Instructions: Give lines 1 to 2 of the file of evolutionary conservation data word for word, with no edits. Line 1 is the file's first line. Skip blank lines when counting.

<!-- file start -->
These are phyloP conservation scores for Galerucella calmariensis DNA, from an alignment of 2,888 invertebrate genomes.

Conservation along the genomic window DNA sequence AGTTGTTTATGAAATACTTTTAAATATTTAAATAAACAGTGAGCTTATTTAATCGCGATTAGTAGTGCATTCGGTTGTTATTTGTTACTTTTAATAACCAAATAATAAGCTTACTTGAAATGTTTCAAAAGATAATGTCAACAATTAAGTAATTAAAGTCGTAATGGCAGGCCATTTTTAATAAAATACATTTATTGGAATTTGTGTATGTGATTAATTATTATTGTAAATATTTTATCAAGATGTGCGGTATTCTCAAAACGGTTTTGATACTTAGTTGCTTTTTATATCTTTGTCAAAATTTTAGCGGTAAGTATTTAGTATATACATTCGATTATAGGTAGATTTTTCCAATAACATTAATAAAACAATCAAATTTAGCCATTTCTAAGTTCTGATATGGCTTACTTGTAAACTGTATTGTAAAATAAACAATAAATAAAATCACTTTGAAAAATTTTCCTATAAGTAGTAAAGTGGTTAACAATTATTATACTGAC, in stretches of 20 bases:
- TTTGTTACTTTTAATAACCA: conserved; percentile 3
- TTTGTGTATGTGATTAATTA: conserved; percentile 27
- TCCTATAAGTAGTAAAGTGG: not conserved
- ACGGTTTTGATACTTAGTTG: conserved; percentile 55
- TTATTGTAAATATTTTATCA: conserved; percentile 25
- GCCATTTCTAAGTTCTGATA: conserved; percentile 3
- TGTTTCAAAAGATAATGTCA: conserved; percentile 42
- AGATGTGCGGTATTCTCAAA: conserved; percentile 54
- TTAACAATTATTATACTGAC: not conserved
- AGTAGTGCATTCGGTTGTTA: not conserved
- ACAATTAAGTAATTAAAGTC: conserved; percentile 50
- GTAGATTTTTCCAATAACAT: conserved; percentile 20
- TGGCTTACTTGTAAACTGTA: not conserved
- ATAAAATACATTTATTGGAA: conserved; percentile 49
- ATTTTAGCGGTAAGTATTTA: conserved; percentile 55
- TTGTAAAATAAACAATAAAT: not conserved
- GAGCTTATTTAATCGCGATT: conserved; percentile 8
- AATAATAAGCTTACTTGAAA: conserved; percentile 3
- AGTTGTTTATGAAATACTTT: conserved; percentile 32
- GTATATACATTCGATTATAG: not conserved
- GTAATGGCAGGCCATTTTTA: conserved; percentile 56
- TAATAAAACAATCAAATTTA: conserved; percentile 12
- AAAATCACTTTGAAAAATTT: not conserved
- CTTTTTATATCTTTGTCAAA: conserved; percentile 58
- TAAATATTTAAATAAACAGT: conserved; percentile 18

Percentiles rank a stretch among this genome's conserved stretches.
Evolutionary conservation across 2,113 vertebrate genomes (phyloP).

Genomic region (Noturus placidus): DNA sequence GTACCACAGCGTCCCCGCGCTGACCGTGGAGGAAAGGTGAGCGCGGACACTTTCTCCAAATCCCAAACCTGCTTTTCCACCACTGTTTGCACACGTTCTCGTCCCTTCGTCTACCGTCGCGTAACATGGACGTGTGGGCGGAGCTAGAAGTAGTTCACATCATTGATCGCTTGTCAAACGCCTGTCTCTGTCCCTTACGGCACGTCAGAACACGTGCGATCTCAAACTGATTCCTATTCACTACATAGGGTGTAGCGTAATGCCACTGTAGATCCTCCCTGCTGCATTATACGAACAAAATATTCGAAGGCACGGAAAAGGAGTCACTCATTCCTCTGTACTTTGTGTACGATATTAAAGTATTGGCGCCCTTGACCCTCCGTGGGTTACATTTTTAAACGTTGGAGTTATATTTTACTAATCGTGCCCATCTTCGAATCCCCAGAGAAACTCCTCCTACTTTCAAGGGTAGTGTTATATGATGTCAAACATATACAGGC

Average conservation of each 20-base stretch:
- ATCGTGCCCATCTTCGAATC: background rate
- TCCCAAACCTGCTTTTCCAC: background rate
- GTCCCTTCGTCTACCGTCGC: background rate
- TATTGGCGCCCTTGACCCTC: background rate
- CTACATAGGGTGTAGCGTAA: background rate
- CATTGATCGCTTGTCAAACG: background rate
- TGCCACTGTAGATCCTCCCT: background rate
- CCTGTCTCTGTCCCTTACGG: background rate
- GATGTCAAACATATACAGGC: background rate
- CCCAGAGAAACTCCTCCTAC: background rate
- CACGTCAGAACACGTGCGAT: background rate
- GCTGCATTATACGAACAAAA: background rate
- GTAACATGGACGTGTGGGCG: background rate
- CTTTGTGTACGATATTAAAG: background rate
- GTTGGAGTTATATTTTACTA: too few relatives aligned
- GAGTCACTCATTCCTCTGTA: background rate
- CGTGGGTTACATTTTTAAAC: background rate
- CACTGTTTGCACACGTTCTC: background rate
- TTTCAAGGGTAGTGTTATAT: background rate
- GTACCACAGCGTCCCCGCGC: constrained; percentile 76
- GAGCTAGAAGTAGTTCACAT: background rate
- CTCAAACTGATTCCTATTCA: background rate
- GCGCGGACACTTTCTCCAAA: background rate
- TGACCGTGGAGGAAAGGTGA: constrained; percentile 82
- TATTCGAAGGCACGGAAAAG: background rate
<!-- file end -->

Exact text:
These are phyloP conservation scores for Galerucella calmariensis DNA, from an alignment of 2,888 invertebrate genomes.

Conservation along the genomic window DNA sequence AGTTGTTTATGAAATACTTTTAAATATTTAAATAAACAGTGAGCTTATTTAATCGCGATTAGTAGTGCATTCGGTTGTTATTTGTTACTTTTAATAACCAAATAATAAGCTTACTTGAAATGTTTCAAAAGATAATGTCAACAATTAAGTAATTAAAGTCGTAATGGCAGGCCATTTTTAATAAAATACATTTATTGGAATTTGTGTATGTGATTAATTATTATTGTAAATATTTTATCAAGATGTGCGGTATTCTCAAAACGGTTTTGATACTTAGTTGCTTTTTATATCTTTGTCAAAATTTTAGCGGTAAGTATTTAGTATATACATTCGATTATAGGTAGATTTTTCCAATAACATTAATAAAACAATCAAATTTAGCCATTTCTAAGTTCTGATATGGCTTACTTGTAAACTGTATTGTAAAATAAACAATAAATAAAATCACTTTGAAAAATTTTCCTATAAGTAGTAAAGTGGTTAACAATTATTATACTGAC, in stretches of 20 bases: